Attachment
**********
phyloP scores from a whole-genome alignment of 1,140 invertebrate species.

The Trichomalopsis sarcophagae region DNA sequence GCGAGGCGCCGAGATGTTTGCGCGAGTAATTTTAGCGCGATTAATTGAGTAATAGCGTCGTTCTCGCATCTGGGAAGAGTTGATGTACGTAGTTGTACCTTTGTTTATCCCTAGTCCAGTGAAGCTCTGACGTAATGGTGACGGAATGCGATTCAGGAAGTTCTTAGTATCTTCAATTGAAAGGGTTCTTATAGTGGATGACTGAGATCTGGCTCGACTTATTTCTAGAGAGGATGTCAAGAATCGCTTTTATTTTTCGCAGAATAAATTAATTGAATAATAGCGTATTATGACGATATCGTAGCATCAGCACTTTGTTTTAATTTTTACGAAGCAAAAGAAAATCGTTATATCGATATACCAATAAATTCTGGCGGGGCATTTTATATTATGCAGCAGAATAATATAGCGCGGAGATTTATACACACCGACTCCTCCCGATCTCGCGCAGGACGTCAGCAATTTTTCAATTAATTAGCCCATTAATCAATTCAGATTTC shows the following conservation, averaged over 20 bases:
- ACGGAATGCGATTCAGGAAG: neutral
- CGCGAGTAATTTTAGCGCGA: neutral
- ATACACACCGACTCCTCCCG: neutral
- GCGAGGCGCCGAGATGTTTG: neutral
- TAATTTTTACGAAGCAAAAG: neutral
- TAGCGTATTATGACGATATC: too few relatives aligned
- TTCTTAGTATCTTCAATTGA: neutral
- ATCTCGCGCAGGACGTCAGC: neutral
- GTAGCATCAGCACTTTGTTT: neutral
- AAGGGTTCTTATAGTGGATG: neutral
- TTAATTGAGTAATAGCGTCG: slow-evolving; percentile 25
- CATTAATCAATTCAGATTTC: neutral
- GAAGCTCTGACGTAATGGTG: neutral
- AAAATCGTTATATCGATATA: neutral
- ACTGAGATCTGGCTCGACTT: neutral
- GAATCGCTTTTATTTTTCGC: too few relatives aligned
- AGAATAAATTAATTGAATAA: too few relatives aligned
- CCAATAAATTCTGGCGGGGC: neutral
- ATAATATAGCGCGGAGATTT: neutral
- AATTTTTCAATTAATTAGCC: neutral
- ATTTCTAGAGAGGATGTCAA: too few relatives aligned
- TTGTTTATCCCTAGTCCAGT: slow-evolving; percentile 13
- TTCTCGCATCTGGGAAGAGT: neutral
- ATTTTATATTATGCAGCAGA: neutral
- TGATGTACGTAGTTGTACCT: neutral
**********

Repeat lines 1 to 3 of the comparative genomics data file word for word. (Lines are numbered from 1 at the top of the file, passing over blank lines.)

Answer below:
phyloP scores from a whole-genome alignment of 1,140 invertebrate species.

The Trichomalopsis sarcophagae region DNA sequence GCGAGGCGCCGAGATGTTTGCGCGAGTAATTTTAGCGCGATTAATTGAGTAATAGCGTCGTTCTCGCATCTGGGAAGAGTTGATGTACGTAGTTGTACCTTTGTTTATCCCTAGTCCAGTGAAGCTCTGACGTAATGGTGACGGAATGCGATTCAGGAAGTTCTTAGTATCTTCAATTGAAAGGGTTCTTATAGTGGATGACTGAGATCTGGCTCGACTTATTTCTAGAGAGGATGTCAAGAATCGCTTTTATTTTTCGCAGAATAAATTAATTGAATAATAGCGTATTATGACGATATCGTAGCATCAGCACTTTGTTTTAATTTTTACGAAGCAAAAGAAAATCGTTATATCGATATACCAATAAATTCTGGCGGGGCATTTTATATTATGCAGCAGAATAATATAGCGCGGAGATTTATACACACCGACTCCTCCCGATCTCGCGCAGGACGTCAGCAATTTTTCAATTAATTAGCCCATTAATCAATTCAGATTTC shows the following conservation, averaged over 20 bases:
- ACGGAATGCGATTCAGGAAG: neutral